Writer at Heart

Despite my assertion that I would get to bed early after a day of being exhausted for no good reason (except lack of sleep, I suppose), I’m still at my computer, twiddling with my “story.” Well, my most recent long and unfinished story, anyway. The one I worked on for NaNoWriMo 2005, I believe it was.

I’ve been listening to my backlogged episodes of I Should Be Writing, and have (unfortunately) started getting the writing bug again. I say this is unfortunate because I have a list of other creative and quasi-creative projects that are much higher on the priority list than fiction-writing. So, in lieu of getting wrapped up in my world of love-struck vampires (I really should read up and see how effing cheesy my premise is, compared to other valid plots within the genre), I went technical and decided to reformat the 16,000 words I have into standard manuscript format.

The last time I had touched my story was November 2, 2006 at 10:46pm. I’m sure I’d edited the wiki since then — jeez, maybe not. Only a few days later. Guess I really haven’t worked on this in quite a while. At any rate, going through and adding a pound sign in all the scene breaks allowed me to skim through the story and see things that jumped out either as ridiculous or as needing more detail.

My start of a manuscript was 35 pages before reformatting. Now, double-spaced in Courier font with one-inch margins, it’s 75 pages. I’m so used to seeing computer-generated type that looking at a layout that simulates the typewritten page seems odd and blocky.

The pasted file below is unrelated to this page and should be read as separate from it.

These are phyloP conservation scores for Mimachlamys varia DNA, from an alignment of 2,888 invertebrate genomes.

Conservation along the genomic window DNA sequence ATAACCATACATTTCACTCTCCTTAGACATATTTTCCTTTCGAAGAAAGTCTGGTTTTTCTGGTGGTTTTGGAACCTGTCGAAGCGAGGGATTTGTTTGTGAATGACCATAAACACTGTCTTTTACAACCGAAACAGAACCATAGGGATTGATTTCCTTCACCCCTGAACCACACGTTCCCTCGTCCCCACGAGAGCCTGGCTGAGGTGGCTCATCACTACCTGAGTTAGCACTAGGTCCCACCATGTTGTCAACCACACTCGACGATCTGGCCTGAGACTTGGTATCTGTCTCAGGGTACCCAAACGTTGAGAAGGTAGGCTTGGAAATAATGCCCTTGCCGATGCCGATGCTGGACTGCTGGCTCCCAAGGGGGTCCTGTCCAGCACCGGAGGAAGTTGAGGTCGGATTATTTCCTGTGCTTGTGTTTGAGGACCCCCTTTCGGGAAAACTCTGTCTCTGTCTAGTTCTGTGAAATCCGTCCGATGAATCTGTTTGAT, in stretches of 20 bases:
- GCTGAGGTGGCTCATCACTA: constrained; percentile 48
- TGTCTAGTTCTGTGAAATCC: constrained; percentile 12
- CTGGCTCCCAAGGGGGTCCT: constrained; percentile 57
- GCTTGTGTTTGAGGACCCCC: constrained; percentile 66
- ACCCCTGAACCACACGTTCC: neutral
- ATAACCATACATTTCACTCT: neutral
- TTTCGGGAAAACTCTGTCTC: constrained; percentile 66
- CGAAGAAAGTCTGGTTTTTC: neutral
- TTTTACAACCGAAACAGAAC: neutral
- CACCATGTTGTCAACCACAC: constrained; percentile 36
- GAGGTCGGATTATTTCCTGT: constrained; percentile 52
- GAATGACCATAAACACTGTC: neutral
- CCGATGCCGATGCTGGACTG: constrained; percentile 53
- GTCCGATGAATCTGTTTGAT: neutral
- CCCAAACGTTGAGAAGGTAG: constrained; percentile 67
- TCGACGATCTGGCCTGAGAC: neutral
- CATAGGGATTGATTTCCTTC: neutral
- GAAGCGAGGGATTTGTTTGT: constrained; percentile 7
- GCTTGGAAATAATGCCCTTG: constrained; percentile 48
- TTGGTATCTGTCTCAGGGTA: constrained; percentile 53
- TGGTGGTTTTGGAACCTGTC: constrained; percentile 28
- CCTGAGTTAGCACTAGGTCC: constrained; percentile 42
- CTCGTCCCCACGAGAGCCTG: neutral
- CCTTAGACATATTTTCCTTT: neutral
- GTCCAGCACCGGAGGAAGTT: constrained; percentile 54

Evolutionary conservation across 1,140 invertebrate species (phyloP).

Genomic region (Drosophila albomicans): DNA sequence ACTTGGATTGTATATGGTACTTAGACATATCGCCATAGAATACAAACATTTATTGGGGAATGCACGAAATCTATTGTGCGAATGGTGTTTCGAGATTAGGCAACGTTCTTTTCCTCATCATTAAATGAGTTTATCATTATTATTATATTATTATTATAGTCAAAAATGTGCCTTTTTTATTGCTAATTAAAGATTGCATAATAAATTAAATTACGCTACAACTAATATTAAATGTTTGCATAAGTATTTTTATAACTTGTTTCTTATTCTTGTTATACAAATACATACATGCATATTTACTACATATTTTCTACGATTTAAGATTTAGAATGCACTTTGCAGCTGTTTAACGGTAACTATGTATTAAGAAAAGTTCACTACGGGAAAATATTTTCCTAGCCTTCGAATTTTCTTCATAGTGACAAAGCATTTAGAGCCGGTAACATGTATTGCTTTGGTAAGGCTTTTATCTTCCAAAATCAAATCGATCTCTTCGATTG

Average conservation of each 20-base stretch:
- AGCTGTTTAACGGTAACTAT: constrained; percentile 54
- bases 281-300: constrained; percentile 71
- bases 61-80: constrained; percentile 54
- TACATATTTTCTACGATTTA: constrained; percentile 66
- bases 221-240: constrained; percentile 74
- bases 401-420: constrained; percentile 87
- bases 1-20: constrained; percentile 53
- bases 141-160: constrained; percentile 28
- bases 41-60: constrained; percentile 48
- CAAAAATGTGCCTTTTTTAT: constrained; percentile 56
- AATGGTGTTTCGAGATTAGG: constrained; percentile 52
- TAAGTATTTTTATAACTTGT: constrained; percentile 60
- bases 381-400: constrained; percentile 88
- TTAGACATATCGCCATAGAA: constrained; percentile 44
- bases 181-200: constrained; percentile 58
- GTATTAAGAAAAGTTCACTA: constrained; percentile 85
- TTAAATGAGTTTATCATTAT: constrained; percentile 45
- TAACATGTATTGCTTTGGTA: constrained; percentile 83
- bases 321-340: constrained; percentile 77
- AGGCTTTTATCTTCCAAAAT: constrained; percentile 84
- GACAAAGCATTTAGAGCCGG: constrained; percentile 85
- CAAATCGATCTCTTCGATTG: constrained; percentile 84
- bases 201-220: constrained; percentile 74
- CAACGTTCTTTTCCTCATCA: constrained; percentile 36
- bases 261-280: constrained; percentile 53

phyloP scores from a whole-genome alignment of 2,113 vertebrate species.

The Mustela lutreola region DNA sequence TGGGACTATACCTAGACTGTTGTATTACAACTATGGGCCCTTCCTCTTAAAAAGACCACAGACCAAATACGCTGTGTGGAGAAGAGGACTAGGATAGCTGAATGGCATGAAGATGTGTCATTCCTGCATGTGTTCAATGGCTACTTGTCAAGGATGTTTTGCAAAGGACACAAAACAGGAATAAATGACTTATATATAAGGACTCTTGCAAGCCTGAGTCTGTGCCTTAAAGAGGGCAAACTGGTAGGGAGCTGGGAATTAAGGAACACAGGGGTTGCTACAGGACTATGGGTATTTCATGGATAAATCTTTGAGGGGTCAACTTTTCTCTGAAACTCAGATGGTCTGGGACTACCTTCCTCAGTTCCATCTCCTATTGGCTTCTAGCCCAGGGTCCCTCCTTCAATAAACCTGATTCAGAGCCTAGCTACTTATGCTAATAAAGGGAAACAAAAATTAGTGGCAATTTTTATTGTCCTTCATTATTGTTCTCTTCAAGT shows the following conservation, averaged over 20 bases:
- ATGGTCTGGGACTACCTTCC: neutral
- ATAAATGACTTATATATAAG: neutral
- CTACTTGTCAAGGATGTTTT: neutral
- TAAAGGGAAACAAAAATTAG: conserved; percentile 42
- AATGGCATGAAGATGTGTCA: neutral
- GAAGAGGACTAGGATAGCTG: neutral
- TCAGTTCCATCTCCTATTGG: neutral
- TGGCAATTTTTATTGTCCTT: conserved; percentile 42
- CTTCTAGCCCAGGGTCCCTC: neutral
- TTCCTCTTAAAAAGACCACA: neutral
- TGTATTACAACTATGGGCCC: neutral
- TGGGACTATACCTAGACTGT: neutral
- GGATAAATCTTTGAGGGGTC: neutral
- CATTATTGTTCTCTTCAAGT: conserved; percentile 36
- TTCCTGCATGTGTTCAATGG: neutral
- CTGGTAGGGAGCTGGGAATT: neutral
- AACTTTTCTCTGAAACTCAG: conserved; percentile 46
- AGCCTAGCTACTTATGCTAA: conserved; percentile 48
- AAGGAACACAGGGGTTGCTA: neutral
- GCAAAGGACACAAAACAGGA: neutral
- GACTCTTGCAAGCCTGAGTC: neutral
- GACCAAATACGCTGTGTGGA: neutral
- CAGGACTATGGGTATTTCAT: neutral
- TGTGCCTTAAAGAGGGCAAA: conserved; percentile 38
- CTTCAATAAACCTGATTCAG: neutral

Once I finish my laundry list of job-hunting-related and other website responsibilities, I have a good part of my story in my head, ready to go. I just need to type it out. And make it sound right. (Aye, there’s the rub.) I have my offline wiki “story bible” underway (thankfully — there’s a lot I can forget in a year), and I really, REALLY want to finish this story.

Remember, this is my second attempt at a potential novel or novella. My first “real” attempt at novel-length fiction is a good premise, but I’m afraid it’s going to need a complete rewrite, and I’m not even halfway through it yet, and I haven’t touched it in… *checks file* …wow. Almost three years. Main setting/plot points to that one: Matrix-esque Arthur-C-Clarkian headgear for direct information transfer, mobsters infiltrating the police, virtual crime and violence, a subplot of racism vs. cultural pride, and the requisite love interest. The trouble with that one is the setting, really. And all the crazy subplots. I want it to be something I would enjoy reading, but I don’t know how it all fits together yet. I want to jump into the future and read it and be entranced by the story, instead of having to figure out the story myself. You know?

One other thing I wanted to write here before I go crash out without making my lunch: I was listening to the Motivation to Move podcast the other day, and Scott Smith rattled off a quick but fascinating list of questions to ask yourself about a situation or decision you may be having trouble resolving. I thought these questions would also be great writing questions to determine character motivations and plot possibilities:

  1. What would happen if I did?
  2. What would happen if I didn’t?
  3. What wouldn’t happen if I did?
  4. What wouldn’t happen if I didn’t?

Seems bizarre and circular to just look at the questions, but think about what they really mean. You could use these for plot points, for character decisions, for all kinds of writing-related issues. Just wanted to throw those out there, so I’d remember them later.

And with that, my readers, I am going to sleep.

P.S. – Is it bad form to ask your First Reader to read your work-in-progress? I feel like I want feedback on where the story is going before it gets there, so I can rein it back and take it elsewhere if it’s getting dumb and cliché.